The miracle of birth comes packaged with an array of trials: morning sickness, a hormonal rollercoaster, the incomparable and incomprehensible (if you are a man) sensation of passing a human child through an orifice that, not so long ago, was just big enough for something much smaller (if you are most men). And once that’s over, it’s not over.
Physical pain melts into mental anguish, as the thrill and the joy of bringing a human into the world turns into anger, sadness and weeping. For most women, the “baby blues” go away after a few days. For some, it never goes away, and becomes postpartum depression. As much as 20 percent of women have trouble sleeping, are overwhelmed with anxiety and suffer other symptoms a year after their pregnancies “ending.”
After her first child was born, Celia Behar couldn’t get out of bed. She cried uncontrollably; she had no connection to her daughter; she wanted to hurt herself. She was prescribed Prozac—and while that left her with insomnia and migraines, it was “better.” After her second child was born, she started smoking marijuana. And wouldn’t you know—it worked “right away,” she told Texas-based TV station KXAN.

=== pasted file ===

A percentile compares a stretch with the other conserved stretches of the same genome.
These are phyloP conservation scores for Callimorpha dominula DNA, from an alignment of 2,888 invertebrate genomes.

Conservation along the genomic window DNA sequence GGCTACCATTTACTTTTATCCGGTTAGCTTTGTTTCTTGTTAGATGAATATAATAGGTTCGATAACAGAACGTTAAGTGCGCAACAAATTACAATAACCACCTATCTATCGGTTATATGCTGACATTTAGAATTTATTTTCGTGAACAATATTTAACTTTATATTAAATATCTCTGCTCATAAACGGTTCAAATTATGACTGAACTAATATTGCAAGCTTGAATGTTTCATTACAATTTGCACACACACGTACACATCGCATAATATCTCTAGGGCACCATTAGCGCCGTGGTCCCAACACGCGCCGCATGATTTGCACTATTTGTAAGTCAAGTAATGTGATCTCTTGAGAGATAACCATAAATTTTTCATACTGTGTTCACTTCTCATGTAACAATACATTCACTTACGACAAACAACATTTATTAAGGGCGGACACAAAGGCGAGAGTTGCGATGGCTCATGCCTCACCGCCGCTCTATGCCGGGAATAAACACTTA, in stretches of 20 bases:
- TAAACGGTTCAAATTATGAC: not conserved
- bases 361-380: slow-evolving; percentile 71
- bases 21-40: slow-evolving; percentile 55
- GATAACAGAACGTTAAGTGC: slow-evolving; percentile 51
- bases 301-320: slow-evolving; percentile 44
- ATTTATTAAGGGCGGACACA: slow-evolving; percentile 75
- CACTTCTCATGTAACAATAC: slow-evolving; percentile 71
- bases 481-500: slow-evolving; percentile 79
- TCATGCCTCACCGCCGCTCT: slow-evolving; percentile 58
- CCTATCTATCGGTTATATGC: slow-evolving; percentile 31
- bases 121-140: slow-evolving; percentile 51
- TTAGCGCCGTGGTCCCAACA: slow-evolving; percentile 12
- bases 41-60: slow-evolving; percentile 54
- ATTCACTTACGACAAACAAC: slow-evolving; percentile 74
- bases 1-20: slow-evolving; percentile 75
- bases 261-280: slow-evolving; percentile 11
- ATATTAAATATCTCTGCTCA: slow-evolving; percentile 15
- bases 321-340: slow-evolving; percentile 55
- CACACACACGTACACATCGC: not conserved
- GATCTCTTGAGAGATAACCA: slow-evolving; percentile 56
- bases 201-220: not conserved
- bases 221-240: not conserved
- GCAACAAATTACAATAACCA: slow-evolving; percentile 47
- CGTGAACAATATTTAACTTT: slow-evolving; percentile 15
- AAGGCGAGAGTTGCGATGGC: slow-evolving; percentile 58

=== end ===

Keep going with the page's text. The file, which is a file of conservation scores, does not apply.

Behar is lucky. She lives in California, where cannabis use is prevalent and the drug is widely available. Even so, parents who smoke weed are at best frowned upon—and they run a real risk of a visit from child-protective services. In Texas, cannabis is totally prohibited—and you may as well ride a broom and perform animal sacrifices in your front yard rather than be a pot-smoking mom. This is why, KXAN reports, there’s a “growing group of mothers in Austin” who “secretly [use] marijuana to treat postpartum depression.”
One of them, a 34-year old mother of three who wished to remain anonymous, told KXAN she tried cannabis at the suggestion of a therapist, after finding herself saddled with intractable “postpartum rage.” She’s used the drug, acquired on the black market, for several months.
Texas does have a very limited medical-marijuana program, but only low-THC, high-CBD cannabis oil is available, and it’s restricted only to patients with severe epilepsy. That leaves a hospital’s worth of sick people in the lurch, so Texas state Sen. Jose Menendez is pushing a bill that would expand cannabis access to patients afflicted with a wide range of “debilitating” illnesses.
His Senate Bill 269 would provide medical marijuana to people suffering from chronic pain, post-concussion syndrome, PTSD, cancer, nausea and “any other medical condition approved as a debilitating medical condition” by health officials. Does postpartum depression count as debilitating? Absolutely, according to some researchers.
But Menendez’s bill also allows Texas medical marijuana to contain THC. That may prove debilitating in the State House, especially considering how difficult the state has made access to low-THC cannabis.
So the secret sisterhood of pot-smoking moms may have to continue to risk losing their children and going to jail just in order to function. Which would you choose?